DHS "well on our way" to preparing for transition

In a discussion about surveillance cameras in New York City this morning, Diane Rehm devoted some air time to turnover and vacancies in the senior ranks of the Homeland Security Department. (See yesterday’s post.) DHS Spokesman Russ Knocke joined by phone, and said that, in April, the department was permitted to hire an additional 73 senior level positions. Officials are trying to “cross-train” them with existing employees, so that they’re ready to take over in January 2009, when a new administration comes in, he said. “We need high-caliber leaders in these spots, and we believe we’re well on our way to getting there.”

When I interviewed DHS Deputy Secretary Michael Jackson back in May, he gave some more specifics. He acknowledged that it hadn’t been easy to keep good help. “We’ve had a significant turnover,” he said. “And that turnover has been below the top-level jobs as well.” (A number of those positions remain vacant, according to a new House Homeland Security Committee report.) But, Jackson said, preparations for the transition are well under way. “I would say we are well beyond the halfway point in what we have to get done.”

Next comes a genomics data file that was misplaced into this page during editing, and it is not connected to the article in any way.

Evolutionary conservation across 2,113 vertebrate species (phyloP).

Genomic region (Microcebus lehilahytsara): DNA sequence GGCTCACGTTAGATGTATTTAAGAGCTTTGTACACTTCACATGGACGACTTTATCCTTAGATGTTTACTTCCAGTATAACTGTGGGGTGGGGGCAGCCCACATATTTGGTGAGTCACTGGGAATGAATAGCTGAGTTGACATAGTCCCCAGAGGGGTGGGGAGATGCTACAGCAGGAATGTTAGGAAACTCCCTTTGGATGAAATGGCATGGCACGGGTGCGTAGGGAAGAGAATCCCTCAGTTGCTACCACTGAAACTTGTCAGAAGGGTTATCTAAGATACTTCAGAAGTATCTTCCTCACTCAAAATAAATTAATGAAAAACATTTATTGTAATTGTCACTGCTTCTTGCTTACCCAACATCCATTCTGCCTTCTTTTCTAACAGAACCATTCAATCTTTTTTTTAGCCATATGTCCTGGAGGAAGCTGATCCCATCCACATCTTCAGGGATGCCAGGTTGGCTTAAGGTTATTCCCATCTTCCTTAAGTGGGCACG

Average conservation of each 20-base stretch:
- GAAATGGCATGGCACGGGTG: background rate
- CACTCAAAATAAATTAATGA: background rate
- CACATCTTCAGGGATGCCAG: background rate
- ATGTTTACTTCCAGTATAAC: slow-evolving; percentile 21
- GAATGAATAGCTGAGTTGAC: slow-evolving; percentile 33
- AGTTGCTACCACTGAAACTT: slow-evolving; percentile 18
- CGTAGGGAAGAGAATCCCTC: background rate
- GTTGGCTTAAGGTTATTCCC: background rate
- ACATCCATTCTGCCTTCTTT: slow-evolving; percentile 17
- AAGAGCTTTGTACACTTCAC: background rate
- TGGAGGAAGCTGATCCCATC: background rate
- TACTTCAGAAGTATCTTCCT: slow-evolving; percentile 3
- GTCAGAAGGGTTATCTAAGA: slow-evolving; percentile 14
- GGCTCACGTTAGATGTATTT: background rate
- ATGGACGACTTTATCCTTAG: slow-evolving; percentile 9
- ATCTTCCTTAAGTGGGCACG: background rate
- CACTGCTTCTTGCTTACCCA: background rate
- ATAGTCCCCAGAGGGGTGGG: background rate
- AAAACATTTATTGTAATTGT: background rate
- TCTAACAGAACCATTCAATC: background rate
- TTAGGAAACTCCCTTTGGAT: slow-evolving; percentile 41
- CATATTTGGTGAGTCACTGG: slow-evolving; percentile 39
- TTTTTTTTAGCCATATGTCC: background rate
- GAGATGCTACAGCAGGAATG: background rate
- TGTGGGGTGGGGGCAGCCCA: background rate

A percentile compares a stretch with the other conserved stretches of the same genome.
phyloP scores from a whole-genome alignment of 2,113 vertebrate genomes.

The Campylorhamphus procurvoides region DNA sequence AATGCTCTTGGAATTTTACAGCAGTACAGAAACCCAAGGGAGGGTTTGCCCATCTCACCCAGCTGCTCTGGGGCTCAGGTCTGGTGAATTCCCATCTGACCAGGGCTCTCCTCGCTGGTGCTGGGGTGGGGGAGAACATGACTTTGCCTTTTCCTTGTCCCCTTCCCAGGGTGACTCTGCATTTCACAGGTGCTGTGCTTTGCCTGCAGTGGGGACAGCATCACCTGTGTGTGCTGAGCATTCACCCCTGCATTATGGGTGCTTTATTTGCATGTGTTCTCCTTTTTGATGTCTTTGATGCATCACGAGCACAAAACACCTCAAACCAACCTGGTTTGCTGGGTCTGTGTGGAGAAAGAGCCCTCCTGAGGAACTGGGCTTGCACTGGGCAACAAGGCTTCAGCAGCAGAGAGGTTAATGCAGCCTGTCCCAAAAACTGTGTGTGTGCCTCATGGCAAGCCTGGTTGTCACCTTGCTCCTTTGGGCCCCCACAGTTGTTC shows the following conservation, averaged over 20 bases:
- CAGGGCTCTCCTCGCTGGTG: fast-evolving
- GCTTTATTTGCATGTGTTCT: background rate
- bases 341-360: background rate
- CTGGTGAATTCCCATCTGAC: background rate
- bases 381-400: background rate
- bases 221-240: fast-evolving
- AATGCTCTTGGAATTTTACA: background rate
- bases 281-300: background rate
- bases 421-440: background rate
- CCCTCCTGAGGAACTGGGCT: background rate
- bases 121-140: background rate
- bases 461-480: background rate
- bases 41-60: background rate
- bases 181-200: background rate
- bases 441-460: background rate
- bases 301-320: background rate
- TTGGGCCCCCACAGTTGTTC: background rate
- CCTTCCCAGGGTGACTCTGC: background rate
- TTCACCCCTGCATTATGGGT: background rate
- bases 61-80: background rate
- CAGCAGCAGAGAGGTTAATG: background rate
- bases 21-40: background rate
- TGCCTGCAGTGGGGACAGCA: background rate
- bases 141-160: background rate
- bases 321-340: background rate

Also on the show today, former DHS Inspector General Clark Kent Ervin said he was distressed by the high turnover and vacancies. “I think it’s troubling, really, that there are so many high-level positions at [DHS] that are open,” he said. Ervin also noted that, compared to other departments, the vacancies are “unusually high” at DHS. Why? Ervin cited a confluence of factors. “The department has the lowest morale” of any in government. It has “been underfunded since the beginning.” (Ervin noted that he’s a conservative Republican “who typically does not call for greater government spending.”) And Ervin pointed out that, in the wake of high-profile disasters like Hurricane Katrina, it hasn’t been easy to attract and retain a lot of talent at DHS. It won’t be any easier given that the Bush administration’s final days in office are upon us, he added.

Of the recent terrorist plot in London, Ervin emphasized that it was no coincidence the strikes came during a governmental transition, from former Prime Minister Tony Blair to new PM Gordon Brown. He also reminded listeners that terrorists blew up commuter trains in Madrid three days before the national elections in 2004. (I discussed this significance of this pattern, and what it means for DHS, in my story on the upcoming transition.

Knocke said DHS officials “are mindful of recent events in London,” and “the timeliness of attacks [in Madrid].” That echoed Jackson’s sentiments. The deputy secretary told me that the possibility of a terrorist attack timed to the U.S. transition in 2009 factors into officials planning now.